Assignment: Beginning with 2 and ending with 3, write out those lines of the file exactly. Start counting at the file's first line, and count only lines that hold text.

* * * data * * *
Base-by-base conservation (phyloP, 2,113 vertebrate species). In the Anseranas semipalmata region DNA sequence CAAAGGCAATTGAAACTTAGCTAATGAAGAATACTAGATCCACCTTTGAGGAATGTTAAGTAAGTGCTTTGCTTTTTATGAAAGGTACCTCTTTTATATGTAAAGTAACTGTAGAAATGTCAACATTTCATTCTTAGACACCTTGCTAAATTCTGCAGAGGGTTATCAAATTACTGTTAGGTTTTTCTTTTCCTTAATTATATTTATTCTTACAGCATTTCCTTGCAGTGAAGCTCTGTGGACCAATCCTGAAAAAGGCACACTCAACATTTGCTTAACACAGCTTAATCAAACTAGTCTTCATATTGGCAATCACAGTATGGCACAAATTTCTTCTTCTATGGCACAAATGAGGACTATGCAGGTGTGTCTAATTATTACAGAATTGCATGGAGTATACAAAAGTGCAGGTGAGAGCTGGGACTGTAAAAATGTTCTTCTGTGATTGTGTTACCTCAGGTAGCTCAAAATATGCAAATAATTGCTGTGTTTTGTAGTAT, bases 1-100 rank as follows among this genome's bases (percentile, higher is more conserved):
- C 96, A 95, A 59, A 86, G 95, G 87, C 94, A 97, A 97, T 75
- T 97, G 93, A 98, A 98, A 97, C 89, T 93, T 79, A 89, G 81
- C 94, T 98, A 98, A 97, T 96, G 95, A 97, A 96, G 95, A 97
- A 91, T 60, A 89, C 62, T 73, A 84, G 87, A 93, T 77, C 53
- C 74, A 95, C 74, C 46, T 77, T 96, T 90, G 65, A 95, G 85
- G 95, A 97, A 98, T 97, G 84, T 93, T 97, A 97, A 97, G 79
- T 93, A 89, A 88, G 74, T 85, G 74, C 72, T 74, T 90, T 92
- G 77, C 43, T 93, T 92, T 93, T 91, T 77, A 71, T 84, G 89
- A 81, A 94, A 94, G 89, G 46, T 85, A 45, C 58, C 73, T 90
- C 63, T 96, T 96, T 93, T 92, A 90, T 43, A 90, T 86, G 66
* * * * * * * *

- C 96, A 95, A 59, A 86, G 95, G 87, C 94, A 97, A 97, T 75
- T 97, G 93, A 98, A 98, A 97, C 89, T 93, T 79, A 89, G 81